The headlines are alarming for Kerry supporters: The new CNN/USAToday/Gallup Poll has Bush up by eight points among likely voters, erasing every inch of the gain Kerry made in the three debates. There's no doubt that the Kerry folks would rather have Bush's Gallup numbers than their own, and not just because polling drives headlines and headlines can shape momentum. But before anybody has a heart attack, here are a few things to remember.
Item one: At just about this time four years ago, Gallup said Bush had a 13-point lead over Al Gore. Say what you will about Florida and the flaws in the Electoral College, Al Gore won the popular vote. If Gallup's numbers were right then, Gore somehow erased a 13-point deficit in two weeks with a closing campaign that few folks thought was impressive. If Gallup's numbers are right now, Kerry has only an eight-point gap to overcome.
Item two: Gallup's numbers may well be wrong. As USAToday acknowledged last month, "Gallup's recent polls have consistently shown Bush further ahead than he is in other surveys." We haven't seen the internals on Gallup's poll yet, but we're betting they'll show an over-sampling of Republican voters. Gallup's projections typically assume that more Republicans than Democrats will turn out to vote. That's the opposite of what has happened in recent elections in what we like to call the "reality-based" world.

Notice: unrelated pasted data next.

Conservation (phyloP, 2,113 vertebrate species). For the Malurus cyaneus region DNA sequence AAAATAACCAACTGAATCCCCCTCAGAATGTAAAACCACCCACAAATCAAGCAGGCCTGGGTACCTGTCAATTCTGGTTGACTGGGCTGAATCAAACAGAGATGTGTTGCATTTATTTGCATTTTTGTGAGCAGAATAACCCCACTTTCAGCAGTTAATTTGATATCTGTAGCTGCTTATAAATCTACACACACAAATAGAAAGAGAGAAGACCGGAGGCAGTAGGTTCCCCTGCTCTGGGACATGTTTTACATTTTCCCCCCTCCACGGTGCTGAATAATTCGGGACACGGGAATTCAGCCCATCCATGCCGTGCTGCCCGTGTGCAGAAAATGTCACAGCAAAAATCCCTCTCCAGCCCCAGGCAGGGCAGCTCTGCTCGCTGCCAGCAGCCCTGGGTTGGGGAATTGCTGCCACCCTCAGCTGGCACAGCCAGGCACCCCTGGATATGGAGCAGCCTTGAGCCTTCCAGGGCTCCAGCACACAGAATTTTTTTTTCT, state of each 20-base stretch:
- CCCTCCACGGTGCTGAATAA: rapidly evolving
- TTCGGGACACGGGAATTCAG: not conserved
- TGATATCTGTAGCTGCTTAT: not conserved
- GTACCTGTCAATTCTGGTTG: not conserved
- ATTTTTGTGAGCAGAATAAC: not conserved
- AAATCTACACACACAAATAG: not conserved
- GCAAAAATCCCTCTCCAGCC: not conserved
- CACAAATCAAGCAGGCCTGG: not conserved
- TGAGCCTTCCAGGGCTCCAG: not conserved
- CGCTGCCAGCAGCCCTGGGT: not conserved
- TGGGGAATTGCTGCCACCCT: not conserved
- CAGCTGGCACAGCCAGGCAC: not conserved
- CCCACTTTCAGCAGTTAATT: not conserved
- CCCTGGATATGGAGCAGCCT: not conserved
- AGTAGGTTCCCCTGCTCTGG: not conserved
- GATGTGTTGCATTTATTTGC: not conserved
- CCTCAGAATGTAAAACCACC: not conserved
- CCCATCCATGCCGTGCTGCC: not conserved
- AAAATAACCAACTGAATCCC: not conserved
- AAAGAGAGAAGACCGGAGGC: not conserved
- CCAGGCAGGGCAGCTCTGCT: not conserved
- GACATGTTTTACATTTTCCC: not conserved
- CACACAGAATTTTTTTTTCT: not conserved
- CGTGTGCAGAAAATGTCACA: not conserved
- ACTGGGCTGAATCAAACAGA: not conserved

Item three: The race isn't won based on national results. Just ask President Gore. Most polls suggest that Kerry has the edge in the battleground states at the moment. Florida is tied, but Pennsylvania is pretty firmly in the Kerry column, and Ohio -- where the loss of jobs isn't a "myth" -- is looking a little blue these days. If Kerry can take both Pennsylvania and Ohio, Bush's national numbers may ultimately mean nothing.
Item four: While the national polls, taken together, certainly suggest that Kerry is behind, Kerry doesn't need to lead going into election day. As the Los Angeles Times explains today, an incumbent's numbers don't improve on election day; a challenger's numbers frequently do. If undecided voters swing toward Kerry at the end, Kerry could trail Bush by a few points in the final pre-election polls and still win the national vote on Nov. 2. Thus, the number to watch isn't necessarily the spread between the candidates. It's Bush's number. If Bush is polling at under 50 percent, it's going to be hard for him to win. If Bush is polling over 50 on the weekend before the election -- as he is now in Gallup's likely voter poll, but pretty much nowhere else -- it's going to be hard for Kerry to beat him.